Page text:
Adam Bedford, the NFU’s regional director in the North-East, tells The Northern Farmer that he finds much to be pleased with in the new Agriculture Bill, but says some changes to it would benefit the industry.

SO, WITH the new year has come a fresh take on what our future domestic agriculture policy could look like and the latest Agriculture Bill certainly presents a more positive prospect for farmers across our North East region.

What’s particularly pleasing is that with the 2020 Agriculture Bill, the Government has responded to many of the concerns raised by the NFU and our members following the publication of the earlier version. That’s not to say that there aren’t important changes to the Bill that we would like to see – most notably on standards – but it is certainly refreshing to see farmers’ vital role as food producers being recognised and valued.

The Government’s commitment to report every five years on food security is welcome, as this work will also include an analysis of the share of produce coming from British farms. However, we do question whether initially this reporting should happen more frequently given the significant changes likely to be affecting the industry and its operating environment in the short term. It’s also unclear how the Government would respond if we were to see a continued decline in the share of domestic food production contributing to our nation’s food security.

The other big win for the industry is the Government’s commitment to longer-term budgets that will set the strategic direction for seven years initially and then for five-year periods. Given that Government financial commitments usually change from year to year as the Treasury draws up its budgets, this is a very welcome recognition of farming’s need for certainty. Alongside the Conservatives’ manifesto pledge to maintain the agriculture budget for the life of this Parliament, this pledge provides reassurance that money is being and will be ring-fenced for farming.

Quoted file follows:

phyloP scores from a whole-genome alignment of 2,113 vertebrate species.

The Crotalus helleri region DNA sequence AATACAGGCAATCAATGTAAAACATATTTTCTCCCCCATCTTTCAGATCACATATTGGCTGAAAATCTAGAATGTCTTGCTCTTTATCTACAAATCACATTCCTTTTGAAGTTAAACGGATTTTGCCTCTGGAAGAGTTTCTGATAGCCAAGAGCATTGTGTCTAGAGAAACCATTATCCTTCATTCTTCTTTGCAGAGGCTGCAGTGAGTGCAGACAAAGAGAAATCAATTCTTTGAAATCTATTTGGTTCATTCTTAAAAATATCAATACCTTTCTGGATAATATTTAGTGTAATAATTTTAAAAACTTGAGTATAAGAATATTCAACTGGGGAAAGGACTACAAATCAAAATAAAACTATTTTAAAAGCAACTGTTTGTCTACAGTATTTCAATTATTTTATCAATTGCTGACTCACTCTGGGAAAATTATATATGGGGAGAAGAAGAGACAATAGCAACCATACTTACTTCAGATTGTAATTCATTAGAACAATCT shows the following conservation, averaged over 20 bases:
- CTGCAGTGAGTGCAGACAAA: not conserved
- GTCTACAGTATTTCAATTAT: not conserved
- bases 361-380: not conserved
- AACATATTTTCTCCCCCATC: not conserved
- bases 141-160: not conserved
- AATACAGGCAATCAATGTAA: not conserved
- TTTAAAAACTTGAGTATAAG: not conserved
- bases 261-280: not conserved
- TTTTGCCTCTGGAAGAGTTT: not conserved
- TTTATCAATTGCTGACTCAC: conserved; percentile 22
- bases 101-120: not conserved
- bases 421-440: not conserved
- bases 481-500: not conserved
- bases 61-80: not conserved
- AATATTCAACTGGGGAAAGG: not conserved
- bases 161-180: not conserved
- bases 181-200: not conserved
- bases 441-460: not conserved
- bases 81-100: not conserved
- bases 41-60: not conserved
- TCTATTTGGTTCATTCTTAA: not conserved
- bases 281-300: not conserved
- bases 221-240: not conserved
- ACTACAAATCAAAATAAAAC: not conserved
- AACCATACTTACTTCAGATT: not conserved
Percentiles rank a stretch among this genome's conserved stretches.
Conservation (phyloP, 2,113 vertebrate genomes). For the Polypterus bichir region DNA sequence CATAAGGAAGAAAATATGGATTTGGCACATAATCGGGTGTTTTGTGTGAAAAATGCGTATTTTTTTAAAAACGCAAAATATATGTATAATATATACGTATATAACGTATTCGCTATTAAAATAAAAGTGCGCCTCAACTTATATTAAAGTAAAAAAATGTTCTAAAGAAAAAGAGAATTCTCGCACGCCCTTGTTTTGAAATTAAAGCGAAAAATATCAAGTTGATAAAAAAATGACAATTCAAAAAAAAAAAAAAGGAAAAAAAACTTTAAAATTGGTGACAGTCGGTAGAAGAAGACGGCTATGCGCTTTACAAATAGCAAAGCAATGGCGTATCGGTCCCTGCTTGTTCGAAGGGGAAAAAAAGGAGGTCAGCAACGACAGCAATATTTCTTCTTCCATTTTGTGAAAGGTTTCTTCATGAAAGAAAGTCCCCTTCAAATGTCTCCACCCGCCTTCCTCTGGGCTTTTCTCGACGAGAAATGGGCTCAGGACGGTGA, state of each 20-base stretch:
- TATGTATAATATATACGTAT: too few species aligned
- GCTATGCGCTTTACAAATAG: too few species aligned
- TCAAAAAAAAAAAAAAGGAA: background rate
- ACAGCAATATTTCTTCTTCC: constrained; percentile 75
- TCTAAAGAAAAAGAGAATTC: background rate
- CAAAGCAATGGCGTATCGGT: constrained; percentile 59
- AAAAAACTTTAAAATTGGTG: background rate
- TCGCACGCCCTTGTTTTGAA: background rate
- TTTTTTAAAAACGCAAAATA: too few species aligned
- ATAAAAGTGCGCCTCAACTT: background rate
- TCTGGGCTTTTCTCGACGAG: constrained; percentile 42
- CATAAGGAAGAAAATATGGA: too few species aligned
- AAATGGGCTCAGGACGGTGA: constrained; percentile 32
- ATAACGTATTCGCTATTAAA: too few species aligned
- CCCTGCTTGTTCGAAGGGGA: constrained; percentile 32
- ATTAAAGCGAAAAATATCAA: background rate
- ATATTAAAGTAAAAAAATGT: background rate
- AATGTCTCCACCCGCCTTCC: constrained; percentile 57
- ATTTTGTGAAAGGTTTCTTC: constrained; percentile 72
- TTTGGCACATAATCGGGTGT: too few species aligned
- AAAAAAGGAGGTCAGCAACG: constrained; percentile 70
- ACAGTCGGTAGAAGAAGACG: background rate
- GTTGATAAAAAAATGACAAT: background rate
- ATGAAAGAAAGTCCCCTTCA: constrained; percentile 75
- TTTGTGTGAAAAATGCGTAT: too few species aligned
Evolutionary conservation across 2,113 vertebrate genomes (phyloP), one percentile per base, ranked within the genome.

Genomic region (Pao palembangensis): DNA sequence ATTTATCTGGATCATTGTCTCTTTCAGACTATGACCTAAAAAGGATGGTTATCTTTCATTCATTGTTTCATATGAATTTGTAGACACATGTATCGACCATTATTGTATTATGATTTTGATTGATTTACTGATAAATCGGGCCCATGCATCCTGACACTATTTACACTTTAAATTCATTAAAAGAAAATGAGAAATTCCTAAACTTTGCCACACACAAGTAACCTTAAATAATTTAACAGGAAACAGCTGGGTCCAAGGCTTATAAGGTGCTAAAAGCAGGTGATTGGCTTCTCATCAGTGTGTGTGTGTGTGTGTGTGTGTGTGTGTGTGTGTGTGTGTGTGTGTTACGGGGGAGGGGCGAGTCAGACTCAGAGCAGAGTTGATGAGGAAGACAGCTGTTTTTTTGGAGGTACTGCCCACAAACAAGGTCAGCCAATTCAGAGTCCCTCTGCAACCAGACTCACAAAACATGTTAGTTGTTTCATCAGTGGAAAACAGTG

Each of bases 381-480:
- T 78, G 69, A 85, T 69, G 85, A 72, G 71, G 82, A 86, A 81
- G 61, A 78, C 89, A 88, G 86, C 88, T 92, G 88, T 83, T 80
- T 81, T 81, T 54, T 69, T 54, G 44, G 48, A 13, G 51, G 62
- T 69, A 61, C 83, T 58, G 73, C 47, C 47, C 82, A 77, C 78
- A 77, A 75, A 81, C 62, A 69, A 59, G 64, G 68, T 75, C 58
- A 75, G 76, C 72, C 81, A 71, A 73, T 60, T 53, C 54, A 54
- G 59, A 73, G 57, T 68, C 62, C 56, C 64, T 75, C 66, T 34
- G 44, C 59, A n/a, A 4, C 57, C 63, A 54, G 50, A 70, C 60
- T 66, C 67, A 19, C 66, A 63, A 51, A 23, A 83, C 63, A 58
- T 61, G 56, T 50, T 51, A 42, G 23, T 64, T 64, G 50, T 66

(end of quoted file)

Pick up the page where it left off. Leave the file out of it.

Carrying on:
It is also good to see the Government expanding its thinking on the public goods that should be rewarded through their new assistance schemes. The Bill suggests that work to improve soils should be recognised in this way and that’s something that has resonated well with our members.

The same is true of the Government’s commitment, when developing future financial assistance schemes, to have regard for the need to encourage food production in an environmentally sustainable way.

Of course this Bill is only what’s called enabling legislation. It sets policy goals and aspirations, the overall direction of travel and outlines Government powers and responsibilities, but much of the detail will come later.

With such a protracted Brexit process, uncertainty has been the watchword and despite the significant improvements in the 2020 Bill compared to its predecessor, we are not out of the woods on this yet.

Key asks from the NFU in all discussions on Brexit have been a level playing field for farmers across the UK and recognition and protection of UK farmers’ world-leading standards. The Bill is primarily focused on policy development in England and it is less clear what will happen in other parts of the UK. In the North-East, given our border with Scotland, we would not wish to see marked divergence in farming policy on different sides of the border.

On standards, we have had assurances from Government that they will not allow the imports of food produced to standards that would be illegal here through future trade deals. We want to see legislation to underpin this and so will continue to press for the establishment of a standards committee as a matter of urgency to oversee and advise on future trade policy and negotiations.